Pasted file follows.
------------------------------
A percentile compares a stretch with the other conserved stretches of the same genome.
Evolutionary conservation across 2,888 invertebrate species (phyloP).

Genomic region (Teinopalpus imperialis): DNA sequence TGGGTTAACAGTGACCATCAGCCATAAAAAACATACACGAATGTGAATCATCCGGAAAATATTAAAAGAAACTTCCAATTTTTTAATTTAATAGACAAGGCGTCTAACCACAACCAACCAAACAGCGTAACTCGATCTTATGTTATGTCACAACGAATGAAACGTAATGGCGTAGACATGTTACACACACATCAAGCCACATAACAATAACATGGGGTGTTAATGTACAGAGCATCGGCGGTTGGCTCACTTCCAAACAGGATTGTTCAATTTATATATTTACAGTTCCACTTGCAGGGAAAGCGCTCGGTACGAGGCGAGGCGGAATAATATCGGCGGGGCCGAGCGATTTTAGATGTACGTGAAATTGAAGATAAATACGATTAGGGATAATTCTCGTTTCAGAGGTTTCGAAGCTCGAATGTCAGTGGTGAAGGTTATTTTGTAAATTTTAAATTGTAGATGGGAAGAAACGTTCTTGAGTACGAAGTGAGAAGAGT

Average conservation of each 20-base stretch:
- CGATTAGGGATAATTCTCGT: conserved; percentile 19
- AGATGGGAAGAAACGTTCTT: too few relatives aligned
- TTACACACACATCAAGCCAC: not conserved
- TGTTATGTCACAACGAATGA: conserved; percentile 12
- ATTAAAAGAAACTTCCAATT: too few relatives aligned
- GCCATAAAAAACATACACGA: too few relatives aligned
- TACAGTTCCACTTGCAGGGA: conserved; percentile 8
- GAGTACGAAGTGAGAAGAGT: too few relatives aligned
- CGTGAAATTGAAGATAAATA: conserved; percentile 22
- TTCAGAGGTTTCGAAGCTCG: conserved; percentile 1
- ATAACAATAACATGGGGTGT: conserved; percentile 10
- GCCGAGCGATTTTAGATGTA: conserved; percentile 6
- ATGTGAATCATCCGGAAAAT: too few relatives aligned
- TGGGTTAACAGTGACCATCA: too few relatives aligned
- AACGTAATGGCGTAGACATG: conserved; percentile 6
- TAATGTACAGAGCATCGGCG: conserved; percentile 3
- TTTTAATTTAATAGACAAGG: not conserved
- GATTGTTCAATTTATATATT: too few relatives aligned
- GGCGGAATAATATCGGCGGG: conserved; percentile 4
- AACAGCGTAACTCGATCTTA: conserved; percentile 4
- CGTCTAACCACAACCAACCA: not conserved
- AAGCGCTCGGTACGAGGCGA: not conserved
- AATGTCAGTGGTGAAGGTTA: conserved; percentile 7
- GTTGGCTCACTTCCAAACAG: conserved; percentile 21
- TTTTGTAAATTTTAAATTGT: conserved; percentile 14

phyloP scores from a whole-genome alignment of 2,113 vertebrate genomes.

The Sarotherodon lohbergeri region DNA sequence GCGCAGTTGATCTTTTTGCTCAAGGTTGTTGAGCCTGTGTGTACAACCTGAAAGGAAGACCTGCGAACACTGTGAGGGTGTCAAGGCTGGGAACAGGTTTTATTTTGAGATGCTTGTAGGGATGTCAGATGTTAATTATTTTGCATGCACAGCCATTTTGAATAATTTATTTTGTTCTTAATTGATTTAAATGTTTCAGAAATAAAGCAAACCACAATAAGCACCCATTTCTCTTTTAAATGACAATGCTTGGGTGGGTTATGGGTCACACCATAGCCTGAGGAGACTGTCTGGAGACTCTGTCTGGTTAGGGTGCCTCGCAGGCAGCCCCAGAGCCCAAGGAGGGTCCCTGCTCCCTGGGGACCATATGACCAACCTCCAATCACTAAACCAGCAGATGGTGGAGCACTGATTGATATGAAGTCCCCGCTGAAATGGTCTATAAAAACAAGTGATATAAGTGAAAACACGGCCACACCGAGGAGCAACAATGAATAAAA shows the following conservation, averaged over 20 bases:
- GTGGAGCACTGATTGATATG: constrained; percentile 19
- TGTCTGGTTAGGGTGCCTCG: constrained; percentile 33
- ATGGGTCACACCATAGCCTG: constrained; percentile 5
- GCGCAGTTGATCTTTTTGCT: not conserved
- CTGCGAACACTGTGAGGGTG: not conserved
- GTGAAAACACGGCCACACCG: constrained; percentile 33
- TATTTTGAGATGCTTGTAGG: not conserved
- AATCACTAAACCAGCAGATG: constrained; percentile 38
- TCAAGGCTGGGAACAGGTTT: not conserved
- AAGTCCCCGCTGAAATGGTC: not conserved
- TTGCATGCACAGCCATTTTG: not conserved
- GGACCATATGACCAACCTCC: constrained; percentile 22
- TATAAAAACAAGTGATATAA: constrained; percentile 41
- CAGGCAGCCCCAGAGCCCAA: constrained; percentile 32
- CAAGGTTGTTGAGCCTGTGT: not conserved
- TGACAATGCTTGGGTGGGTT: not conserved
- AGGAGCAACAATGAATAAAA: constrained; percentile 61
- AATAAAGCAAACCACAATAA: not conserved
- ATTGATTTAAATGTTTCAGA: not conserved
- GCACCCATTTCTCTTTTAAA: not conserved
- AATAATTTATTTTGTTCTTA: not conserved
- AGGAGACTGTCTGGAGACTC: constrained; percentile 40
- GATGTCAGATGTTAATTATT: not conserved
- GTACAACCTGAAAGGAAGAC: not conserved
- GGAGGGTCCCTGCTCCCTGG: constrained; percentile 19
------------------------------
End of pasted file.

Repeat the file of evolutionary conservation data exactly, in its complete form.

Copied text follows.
A percentile compares a stretch with the other conserved stretches of the same genome.
Evolutionary conservation across 2,888 invertebrate species (phyloP).

Genomic region (Teinopalpus imperialis): DNA sequence TGGGTTAACAGTGACCATCAGCCATAAAAAACATACACGAATGTGAATCATCCGGAAAATATTAAAAGAAACTTCCAATTTTTTAATTTAATAGACAAGGCGTCTAACCACAACCAACCAAACAGCGTAACTCGATCTTATGTTATGTCACAACGAATGAAACGTAATGGCGTAGACATGTTACACACACATCAAGCCACATAACAATAACATGGGGTGTTAATGTACAGAGCATCGGCGGTTGGCTCACTTCCAAACAGGATTGTTCAATTTATATATTTACAGTTCCACTTGCAGGGAAAGCGCTCGGTACGAGGCGAGGCGGAATAATATCGGCGGGGCCGAGCGATTTTAGATGTACGTGAAATTGAAGATAAATACGATTAGGGATAATTCTCGTTTCAGAGGTTTCGAAGCTCGAATGTCAGTGGTGAAGGTTATTTTGTAAATTTTAAATTGTAGATGGGAAGAAACGTTCTTGAGTACGAAGTGAGAAGAGT

Average conservation of each 20-base stretch:
- CGATTAGGGATAATTCTCGT: conserved; percentile 19
- AGATGGGAAGAAACGTTCTT: too few relatives aligned
- TTACACACACATCAAGCCAC: not conserved
- TGTTATGTCACAACGAATGA: conserved; percentile 12
- ATTAAAAGAAACTTCCAATT: too few relatives aligned
- GCCATAAAAAACATACACGA: too few relatives aligned
- TACAGTTCCACTTGCAGGGA: conserved; percentile 8
- GAGTACGAAGTGAGAAGAGT: too few relatives aligned
- CGTGAAATTGAAGATAAATA: conserved; percentile 22
- TTCAGAGGTTTCGAAGCTCG: conserved; percentile 1
- ATAACAATAACATGGGGTGT: conserved; percentile 10
- GCCGAGCGATTTTAGATGTA: conserved; percentile 6
- ATGTGAATCATCCGGAAAAT: too few relatives aligned
- TGGGTTAACAGTGACCATCA: too few relatives aligned
- AACGTAATGGCGTAGACATG: conserved; percentile 6
- TAATGTACAGAGCATCGGCG: conserved; percentile 3
- TTTTAATTTAATAGACAAGG: not conserved
- GATTGTTCAATTTATATATT: too few relatives aligned
- GGCGGAATAATATCGGCGGG: conserved; percentile 4
- AACAGCGTAACTCGATCTTA: conserved; percentile 4
- CGTCTAACCACAACCAACCA: not conserved
- AAGCGCTCGGTACGAGGCGA: not conserved
- AATGTCAGTGGTGAAGGTTA: conserved; percentile 7
- GTTGGCTCACTTCCAAACAG: conserved; percentile 21
- TTTTGTAAATTTTAAATTGT: conserved; percentile 14

phyloP scores from a whole-genome alignment of 2,113 vertebrate genomes.

The Sarotherodon lohbergeri region DNA sequence GCGCAGTTGATCTTTTTGCTCAAGGTTGTTGAGCCTGTGTGTACAACCTGAAAGGAAGACCTGCGAACACTGTGAGGGTGTCAAGGCTGGGAACAGGTTTTATTTTGAGATGCTTGTAGGGATGTCAGATGTTAATTATTTTGCATGCACAGCCATTTTGAATAATTTATTTTGTTCTTAATTGATTTAAATGTTTCAGAAATAAAGCAAACCACAATAAGCACCCATTTCTCTTTTAAATGACAATGCTTGGGTGGGTTATGGGTCACACCATAGCCTGAGGAGACTGTCTGGAGACTCTGTCTGGTTAGGGTGCCTCGCAGGCAGCCCCAGAGCCCAAGGAGGGTCCCTGCTCCCTGGGGACCATATGACCAACCTCCAATCACTAAACCAGCAGATGGTGGAGCACTGATTGATATGAAGTCCCCGCTGAAATGGTCTATAAAAACAAGTGATATAAGTGAAAACACGGCCACACCGAGGAGCAACAATGAATAAAA shows the following conservation, averaged over 20 bases:
- GTGGAGCACTGATTGATATG: constrained; percentile 19
- TGTCTGGTTAGGGTGCCTCG: constrained; percentile 33
- ATGGGTCACACCATAGCCTG: constrained; percentile 5
- GCGCAGTTGATCTTTTTGCT: not conserved
- CTGCGAACACTGTGAGGGTG: not conserved
- GTGAAAACACGGCCACACCG: constrained; percentile 33
- TATTTTGAGATGCTTGTAGG: not conserved
- AATCACTAAACCAGCAGATG: constrained; percentile 38
- TCAAGGCTGGGAACAGGTTT: not conserved
- AAGTCCCCGCTGAAATGGTC: not conserved
- TTGCATGCACAGCCATTTTG: not conserved
- GGACCATATGACCAACCTCC: constrained; percentile 22
- TATAAAAACAAGTGATATAA: constrained; percentile 41
- CAGGCAGCCCCAGAGCCCAA: constrained; percentile 32
- CAAGGTTGTTGAGCCTGTGT: not conserved
- TGACAATGCTTGGGTGGGTT: not conserved
- AGGAGCAACAATGAATAAAA: constrained; percentile 61
- AATAAAGCAAACCACAATAA: not conserved
- ATTGATTTAAATGTTTCAGA: not conserved
- GCACCCATTTCTCTTTTAAA: not conserved
- AATAATTTATTTTGTTCTTA: not conserved
- AGGAGACTGTCTGGAGACTC: constrained; percentile 40
- GATGTCAGATGTTAATTATT: not conserved
- GTACAACCTGAAAGGAAGAC: not conserved
- GGAGGGTCCCTGCTCCCTGG: constrained; percentile 19